Academic medicine was the first model I experienced as a medical student. Academic physicians were our teachers, and that was inspiring. When I went into my residency, I considered focusing on clinical pediatrics. But I ultimately chose the academic path because I wanted to be involved in teaching and efforts to improve community health.
Also, for a person like me with a short attention span, academic medicine allows you to do it all. I’ve done medical education, infection prevention, clinical care and public health. There’s never a dull moment.
What led you to accept your new position in Philadelphia?
Like a lot of people, I started reflecting on where I was in my life and career after COVID-19 struck. I needed a new challenge. When the opportunity at Children’s Hospital of Philadelphia came up, I thought it would be a great chance for me to grow and serve. The hospital has a well-established quality and patient safety program, and I work closely with that group on things like bioresponse to viral surges. I’m excited about that as well as teaching residents and fellows and having mentorship opportunities.
What do you miss most about WashU after serving on the faculty for more than 15 years?
The people and the relationships. I really could not have asked for a better group to be part of as a trainee, young faculty member and midcareer faculty member than the pediatric infectious diseases division. Every member of the team is remarkable. They are smart and driven but at the same time generous and caring. I wanted to be around them all the time, even when I was not at work.
Why did you agree to join the alumni association executive council and serve as its president?
David Hunstad (MD ’95), who directs the pediatric infectious diseases division at Washington University, was president several years ago, and he came to me with the opportunity. As I reflected back on everything Washington University has given me, I wanted to give something back. I believe it’s incredibly important for alumni to stay connected to the medical center. Sometimes in our busy lives, we don’t have time to think about where we came from and remember there are people coming after us who need help and support. This job is a way for me to help alumni reconnect to that and to each other.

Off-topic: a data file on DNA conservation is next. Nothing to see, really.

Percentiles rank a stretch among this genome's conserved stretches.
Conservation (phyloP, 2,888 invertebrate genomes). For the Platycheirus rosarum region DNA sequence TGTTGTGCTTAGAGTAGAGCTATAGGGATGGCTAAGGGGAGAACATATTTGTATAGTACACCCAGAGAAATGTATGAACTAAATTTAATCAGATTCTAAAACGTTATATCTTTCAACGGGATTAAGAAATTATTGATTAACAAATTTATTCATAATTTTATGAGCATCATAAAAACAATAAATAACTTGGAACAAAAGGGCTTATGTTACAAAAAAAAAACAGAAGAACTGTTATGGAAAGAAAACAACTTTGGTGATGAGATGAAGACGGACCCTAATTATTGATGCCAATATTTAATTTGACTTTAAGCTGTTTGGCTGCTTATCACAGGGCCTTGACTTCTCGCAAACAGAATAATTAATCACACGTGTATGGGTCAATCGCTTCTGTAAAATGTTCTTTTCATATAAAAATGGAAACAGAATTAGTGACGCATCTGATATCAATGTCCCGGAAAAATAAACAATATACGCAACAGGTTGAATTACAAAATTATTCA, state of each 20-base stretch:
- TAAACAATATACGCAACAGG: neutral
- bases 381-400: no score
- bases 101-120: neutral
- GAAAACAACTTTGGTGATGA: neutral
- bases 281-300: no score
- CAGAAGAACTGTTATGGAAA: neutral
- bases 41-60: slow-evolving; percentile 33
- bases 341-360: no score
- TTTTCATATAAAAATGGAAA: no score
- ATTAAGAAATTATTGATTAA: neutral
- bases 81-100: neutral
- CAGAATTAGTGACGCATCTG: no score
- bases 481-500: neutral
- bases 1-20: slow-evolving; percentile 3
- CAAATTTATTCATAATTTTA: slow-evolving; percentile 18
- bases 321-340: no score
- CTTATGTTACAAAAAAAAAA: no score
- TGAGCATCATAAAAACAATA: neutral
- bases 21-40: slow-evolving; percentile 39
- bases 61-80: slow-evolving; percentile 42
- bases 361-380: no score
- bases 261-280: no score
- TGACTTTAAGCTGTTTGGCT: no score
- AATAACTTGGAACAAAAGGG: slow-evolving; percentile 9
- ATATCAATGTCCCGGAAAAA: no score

Do you have any goals as president?
My biggest goal is to strengthen communication with alumni about the great things going on at the Medical Campus. Alumni are the medical center’s representatives in the world. When people ask them about WashU, we want them to speak about their experiences, but we also want them to talk about the world-class teaching, research and clinical care that takes place here. That helps with student and faculty recruitment and builds our community. We also are looking at ways to increase interaction between current students and alumni. That’s a big priority for us.
What have you enjoyed most about your time on the executive council?
I love hearing from the medical students about their extracurricular activities as part of the council’s work to award funding to student groups. They are doing such great things, from teaching about sexually transmitted infection prevention in local schools to producing the annual student musical. I’m also looking forward to the medical school’s Celebration Weekend April 21-22. I’ll be welcoming back the reunion classes, including my 25th reunion class.
Is there anything else you want alumni to know about the WUMCAA?
The members of the executive council represent all alumni and former house staff, and we want their input. It’s really important to make sure we are hearing all voices. Alumni can reach out to us if they have feedback or thoughts about events or engagement opportunities. We want to make sure we are bringing everyone into the circle.
Philanthropy in action
Alumni association philanthropy impact
$243,411 for student groups
15 organizations funded since 2018
$160,000 in scholarships
supported medical students in 2022
endowed since 1982
Plus, alumni and former house staff donations via the Annual Fund help meet other ongoing school priorities.
Stay connected to the school and to each other
Membership in the Washington University Medical Center Alumni Association (WUMCAA) is granted automatically to all alumni of the School of Medicine and former medical center house staff. Goals include:
- Forging connections among alumni.
- Recognizing alumni achievements.
- Furthering the standing of the medical center.
WUMCAA’s Executive Council of 25 alumni volunteers convenes three times a year. Duties include:
- Allocating funds contributed by alumni and former house staff that are not designated for a specific purpose. These funds support important medical school priorities.
- Selecting recipients of the medical school’s annual Alumni Achievement Awards.
- Naming alumni-supported scholarships in honor of outstanding alumni who have served on the medical school faculty.
For more information, visit alumni.med.wustl.edu/connect/wumcaa. Contact the WUMCAA at 314-935-9682 or email@example.com.
Published in the Winter 2022-23 issue